Redditors, gamers and Wall Street bankers: No, this isn’t the start to a bad joke

Wall Street Bets, a group of millennials coordinated through the Reddit forum, increased the value of the shares of the video game company ‘GameStop’, which resulted in billions of losses to Wall Street funds that were betting on its bankruptcy. 

Despite being the focus of a wild swing in value and attention in the stock market, brick-and-mortar GameStop storefronts remain relatively empty and ignored.

Crimson Times staff

Despite being the focus of a wild swing in value and attention in the stock market, brick-and-mortar GameStop storefronts remain relatively empty and ignored.

Reddit, a social news website where users create the content, found itself responsible for millions of dollars lost by Wall Street. Reddit, however, won’t be paying Wall Street back.

When Wall Street Bets, a popular thread on Reddit, found out that a major bank was planning to short the stock of GameStop, they encouraged people to purchase GameStop shares in an attempt to make money and send a message to Wall Street. 

Short selling is the selling of borrowed shares, also known as stocks,  of a company heading for bankruptcy when their value is high and buying them back when their price has fallen in order to make a profit when returning them to the company. This way of generating income is banned in many countries because it is a scavenger way of generating money. Short selling involves making money at the expense of the loss and misfortune of others. 

GameStop is a company that has had a hard time competing in the digital era. Its market was always the sale of physical video games, but now almost all games are bought and downloaded online, which has caused a plunge in the value of its stock every year. Short selling GameStop’s stock was a sure way to make a profit, for the big banks.

Wall Street Bets discovered that in a successful short selling, the big banks would profit and GameStop would lose. So, the Redditors, gamers, and those in between who heard about the attempted short selling, decided to do something about the situation.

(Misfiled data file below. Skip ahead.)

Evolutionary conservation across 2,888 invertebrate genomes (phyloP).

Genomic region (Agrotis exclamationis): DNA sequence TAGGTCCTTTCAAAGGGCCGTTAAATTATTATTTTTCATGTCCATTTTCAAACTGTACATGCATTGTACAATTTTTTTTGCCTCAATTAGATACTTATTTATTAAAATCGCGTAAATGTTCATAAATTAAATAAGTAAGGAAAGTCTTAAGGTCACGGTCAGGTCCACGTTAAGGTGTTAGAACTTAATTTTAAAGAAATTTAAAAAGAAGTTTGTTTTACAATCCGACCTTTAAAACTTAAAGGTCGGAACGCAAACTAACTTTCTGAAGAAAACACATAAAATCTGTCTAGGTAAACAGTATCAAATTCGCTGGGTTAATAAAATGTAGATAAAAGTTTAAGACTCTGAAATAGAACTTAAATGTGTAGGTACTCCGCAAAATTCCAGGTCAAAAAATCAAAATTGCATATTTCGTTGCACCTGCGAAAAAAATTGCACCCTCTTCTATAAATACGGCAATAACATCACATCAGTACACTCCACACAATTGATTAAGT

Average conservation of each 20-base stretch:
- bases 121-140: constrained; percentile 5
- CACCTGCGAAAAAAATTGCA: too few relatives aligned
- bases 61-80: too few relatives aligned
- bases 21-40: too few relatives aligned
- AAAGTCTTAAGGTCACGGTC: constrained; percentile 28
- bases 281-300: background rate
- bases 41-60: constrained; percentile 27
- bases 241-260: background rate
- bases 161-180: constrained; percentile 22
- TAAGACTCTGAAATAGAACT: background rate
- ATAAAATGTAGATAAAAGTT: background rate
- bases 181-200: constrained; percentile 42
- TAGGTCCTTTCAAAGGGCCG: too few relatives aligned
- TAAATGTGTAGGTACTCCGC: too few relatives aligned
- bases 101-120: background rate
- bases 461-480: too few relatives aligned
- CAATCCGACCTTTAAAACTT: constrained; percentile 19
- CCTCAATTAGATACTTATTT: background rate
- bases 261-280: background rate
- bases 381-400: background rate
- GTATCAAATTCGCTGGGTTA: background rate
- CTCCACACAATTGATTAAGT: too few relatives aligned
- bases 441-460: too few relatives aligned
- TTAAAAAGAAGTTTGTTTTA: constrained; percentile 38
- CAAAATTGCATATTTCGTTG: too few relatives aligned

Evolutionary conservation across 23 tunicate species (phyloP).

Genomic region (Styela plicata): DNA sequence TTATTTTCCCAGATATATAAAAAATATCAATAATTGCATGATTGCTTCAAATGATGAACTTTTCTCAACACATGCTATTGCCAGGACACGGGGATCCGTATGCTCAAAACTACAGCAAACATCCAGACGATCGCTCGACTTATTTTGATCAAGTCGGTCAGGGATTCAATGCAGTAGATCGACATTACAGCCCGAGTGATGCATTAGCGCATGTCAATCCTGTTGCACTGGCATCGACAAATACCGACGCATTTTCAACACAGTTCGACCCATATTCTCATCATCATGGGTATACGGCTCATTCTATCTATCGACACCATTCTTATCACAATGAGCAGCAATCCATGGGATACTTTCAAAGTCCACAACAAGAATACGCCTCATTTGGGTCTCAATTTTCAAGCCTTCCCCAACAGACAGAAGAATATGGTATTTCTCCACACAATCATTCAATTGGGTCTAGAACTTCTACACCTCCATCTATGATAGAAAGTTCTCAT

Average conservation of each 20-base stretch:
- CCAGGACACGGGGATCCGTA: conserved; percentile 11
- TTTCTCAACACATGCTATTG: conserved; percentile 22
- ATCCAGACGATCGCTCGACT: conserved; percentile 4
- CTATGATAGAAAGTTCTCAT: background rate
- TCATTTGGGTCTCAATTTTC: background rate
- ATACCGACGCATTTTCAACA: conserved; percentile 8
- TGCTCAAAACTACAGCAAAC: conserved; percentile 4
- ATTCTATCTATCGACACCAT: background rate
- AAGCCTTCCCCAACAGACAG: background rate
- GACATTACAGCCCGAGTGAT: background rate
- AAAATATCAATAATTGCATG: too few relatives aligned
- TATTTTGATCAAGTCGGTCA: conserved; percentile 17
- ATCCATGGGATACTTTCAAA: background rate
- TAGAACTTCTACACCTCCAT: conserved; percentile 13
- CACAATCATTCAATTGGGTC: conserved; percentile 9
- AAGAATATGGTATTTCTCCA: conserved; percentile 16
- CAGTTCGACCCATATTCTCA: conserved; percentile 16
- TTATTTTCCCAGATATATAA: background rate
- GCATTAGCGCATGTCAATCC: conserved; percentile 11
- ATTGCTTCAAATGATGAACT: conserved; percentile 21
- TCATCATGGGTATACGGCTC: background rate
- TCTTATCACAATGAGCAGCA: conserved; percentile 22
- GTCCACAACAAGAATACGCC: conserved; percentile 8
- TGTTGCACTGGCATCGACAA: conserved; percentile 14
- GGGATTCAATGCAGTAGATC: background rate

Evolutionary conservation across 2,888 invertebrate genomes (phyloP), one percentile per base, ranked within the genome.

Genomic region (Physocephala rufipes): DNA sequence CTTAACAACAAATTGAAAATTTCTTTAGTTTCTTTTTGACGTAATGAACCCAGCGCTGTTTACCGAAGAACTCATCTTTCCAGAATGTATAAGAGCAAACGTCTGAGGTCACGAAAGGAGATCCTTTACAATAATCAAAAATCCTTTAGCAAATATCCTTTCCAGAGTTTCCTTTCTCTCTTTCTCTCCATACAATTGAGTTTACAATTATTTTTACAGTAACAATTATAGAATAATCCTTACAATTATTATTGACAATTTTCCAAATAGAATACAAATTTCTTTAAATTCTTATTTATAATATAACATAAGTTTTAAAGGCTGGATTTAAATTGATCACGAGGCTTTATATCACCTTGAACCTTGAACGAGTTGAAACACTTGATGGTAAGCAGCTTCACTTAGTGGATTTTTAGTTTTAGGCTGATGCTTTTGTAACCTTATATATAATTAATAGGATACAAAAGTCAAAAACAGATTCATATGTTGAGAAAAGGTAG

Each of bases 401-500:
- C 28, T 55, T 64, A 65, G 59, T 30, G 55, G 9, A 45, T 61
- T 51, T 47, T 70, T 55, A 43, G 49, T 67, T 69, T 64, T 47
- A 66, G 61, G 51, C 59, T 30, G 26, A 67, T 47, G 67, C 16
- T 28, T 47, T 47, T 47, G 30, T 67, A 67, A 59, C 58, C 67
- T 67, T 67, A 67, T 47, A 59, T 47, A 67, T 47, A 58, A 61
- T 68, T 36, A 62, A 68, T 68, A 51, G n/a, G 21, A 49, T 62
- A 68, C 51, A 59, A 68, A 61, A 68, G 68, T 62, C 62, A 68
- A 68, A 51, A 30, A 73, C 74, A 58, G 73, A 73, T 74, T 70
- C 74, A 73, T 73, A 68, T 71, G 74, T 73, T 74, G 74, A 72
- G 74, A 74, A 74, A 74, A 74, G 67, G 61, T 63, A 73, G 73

In order to “win,” the millennials leading the charge realized that if they purchased GameStop stock in bulk, the price per share would go up, ultimately increasing GameStop’s market value and making Wall Street’s attempted short sell virtually impossible.

At the end of last year, the value of GameStop stock was only $13.31, but with the massive buying by members of Wall Street Bets, and people who just wanted “in,” its value increased to $347.51, which meant monetary losses for short-sellers of GameStop’s stocks.

This blow to the stock market is considered one of the biggest in history, and its impact was so great that many people followed the example of Wall Street Bets and bought shares of companies heading for bankruptcy, such as AMC, Nokia, and Blackberry, among others. 

Most people who purchased GameStop stock did so through Robinhood, a mobile application for trading on the stock market. Due to the volume of users wanting to purchase GameStop stock, Robinhood stepped in and vetoed the buying and selling of GameStop’s shares, resulting in a possible lawsuit for the trading company. Some users even reported that the app had sold the shares they bought without their permission.

Vetoing free selling and buying is a crime in the United States. However, many would argue that the decision on Robinhood’s part to veto stocks transactions was to avoid an overload on its server due to the sudden increase in users logging on at the same time. 

Insiders such as Andrew Athias, better known as The Reese’s Guy on social media, believe that the veto on buying and selling shares was to “burst the bubble” that had been created by the unexpected purchase of GameStop’s shares. The veto “was to protect Robinhood users from monetary losses by buying GameStop stocks, which would plummet again in a few days,” Athias said.

Prior to this blow, the idea of implementing regulations to prevent fluctuations in stock prices had already been raised, but the wolves on Wall Street were reluctant to implement such controls. After the successful blow, these wolves are now considering the implementation of these regulations.

This historic blow to the Wall Street stock market by Wall Street Bets showed how volatile the stock market world is and how easy it is to manipulate. GameStop’s stock value increased because of noise and because of word-of-mouth marketing, not because shareholders saw GameStop as a company that will succeed in this digital age or that is capable of fighting in the video game market.